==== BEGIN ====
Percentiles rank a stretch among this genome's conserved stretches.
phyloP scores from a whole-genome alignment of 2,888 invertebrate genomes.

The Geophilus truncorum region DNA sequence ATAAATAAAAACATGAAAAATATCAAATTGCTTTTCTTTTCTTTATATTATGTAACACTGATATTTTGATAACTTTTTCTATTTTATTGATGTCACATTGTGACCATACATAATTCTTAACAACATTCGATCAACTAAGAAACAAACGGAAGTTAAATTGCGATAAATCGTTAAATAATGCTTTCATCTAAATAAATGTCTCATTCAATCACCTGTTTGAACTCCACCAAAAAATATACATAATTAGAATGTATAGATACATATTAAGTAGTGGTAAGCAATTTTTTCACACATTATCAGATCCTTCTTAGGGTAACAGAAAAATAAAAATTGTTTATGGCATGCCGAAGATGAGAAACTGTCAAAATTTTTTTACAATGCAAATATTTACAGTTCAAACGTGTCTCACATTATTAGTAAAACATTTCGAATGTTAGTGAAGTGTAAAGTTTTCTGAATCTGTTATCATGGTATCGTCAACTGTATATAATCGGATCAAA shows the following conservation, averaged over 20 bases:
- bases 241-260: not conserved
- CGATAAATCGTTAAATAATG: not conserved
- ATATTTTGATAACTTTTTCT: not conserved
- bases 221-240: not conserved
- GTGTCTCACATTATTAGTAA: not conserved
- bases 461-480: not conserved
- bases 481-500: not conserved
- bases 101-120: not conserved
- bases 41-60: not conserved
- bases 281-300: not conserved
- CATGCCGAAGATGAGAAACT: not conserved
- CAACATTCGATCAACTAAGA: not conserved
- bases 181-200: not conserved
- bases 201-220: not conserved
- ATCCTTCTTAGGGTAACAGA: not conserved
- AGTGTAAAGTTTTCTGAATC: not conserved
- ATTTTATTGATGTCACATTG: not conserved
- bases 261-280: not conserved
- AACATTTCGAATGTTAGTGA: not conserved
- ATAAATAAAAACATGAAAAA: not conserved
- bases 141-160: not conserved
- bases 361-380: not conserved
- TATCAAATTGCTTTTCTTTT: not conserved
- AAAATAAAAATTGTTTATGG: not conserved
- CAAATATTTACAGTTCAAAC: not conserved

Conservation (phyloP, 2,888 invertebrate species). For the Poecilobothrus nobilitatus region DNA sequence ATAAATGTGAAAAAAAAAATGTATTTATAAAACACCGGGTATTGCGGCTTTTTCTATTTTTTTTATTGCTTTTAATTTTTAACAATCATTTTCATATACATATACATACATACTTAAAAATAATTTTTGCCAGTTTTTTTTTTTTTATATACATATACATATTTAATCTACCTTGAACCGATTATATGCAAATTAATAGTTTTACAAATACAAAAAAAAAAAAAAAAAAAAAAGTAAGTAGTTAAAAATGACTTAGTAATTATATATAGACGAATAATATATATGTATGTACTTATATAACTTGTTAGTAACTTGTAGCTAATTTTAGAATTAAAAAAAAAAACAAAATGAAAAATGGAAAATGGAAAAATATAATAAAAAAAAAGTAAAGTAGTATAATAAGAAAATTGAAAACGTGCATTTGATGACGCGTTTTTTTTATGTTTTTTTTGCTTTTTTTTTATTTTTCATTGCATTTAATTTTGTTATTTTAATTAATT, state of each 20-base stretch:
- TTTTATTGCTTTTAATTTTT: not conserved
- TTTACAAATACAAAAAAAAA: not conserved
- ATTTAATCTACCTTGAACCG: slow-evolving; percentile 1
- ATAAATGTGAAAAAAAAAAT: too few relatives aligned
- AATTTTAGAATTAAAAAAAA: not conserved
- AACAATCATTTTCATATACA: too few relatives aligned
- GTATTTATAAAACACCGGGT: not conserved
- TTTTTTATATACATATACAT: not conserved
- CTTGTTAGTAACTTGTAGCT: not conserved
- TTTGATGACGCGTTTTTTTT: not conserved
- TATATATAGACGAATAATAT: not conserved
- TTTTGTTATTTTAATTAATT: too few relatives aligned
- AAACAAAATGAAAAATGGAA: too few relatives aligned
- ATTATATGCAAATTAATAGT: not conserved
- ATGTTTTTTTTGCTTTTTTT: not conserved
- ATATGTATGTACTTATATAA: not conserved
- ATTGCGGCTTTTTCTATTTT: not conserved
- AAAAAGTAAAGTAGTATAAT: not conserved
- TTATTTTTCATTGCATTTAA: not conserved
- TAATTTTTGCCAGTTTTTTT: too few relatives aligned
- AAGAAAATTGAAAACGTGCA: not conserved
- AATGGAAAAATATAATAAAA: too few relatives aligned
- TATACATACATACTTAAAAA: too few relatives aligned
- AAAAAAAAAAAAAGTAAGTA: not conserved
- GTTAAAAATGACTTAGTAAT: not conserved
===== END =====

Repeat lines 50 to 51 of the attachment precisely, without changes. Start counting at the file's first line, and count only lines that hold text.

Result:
- AAGAAAATTGAAAACGTGCA: not conserved
- AATGGAAAAATATAATAAAA: too few relatives aligned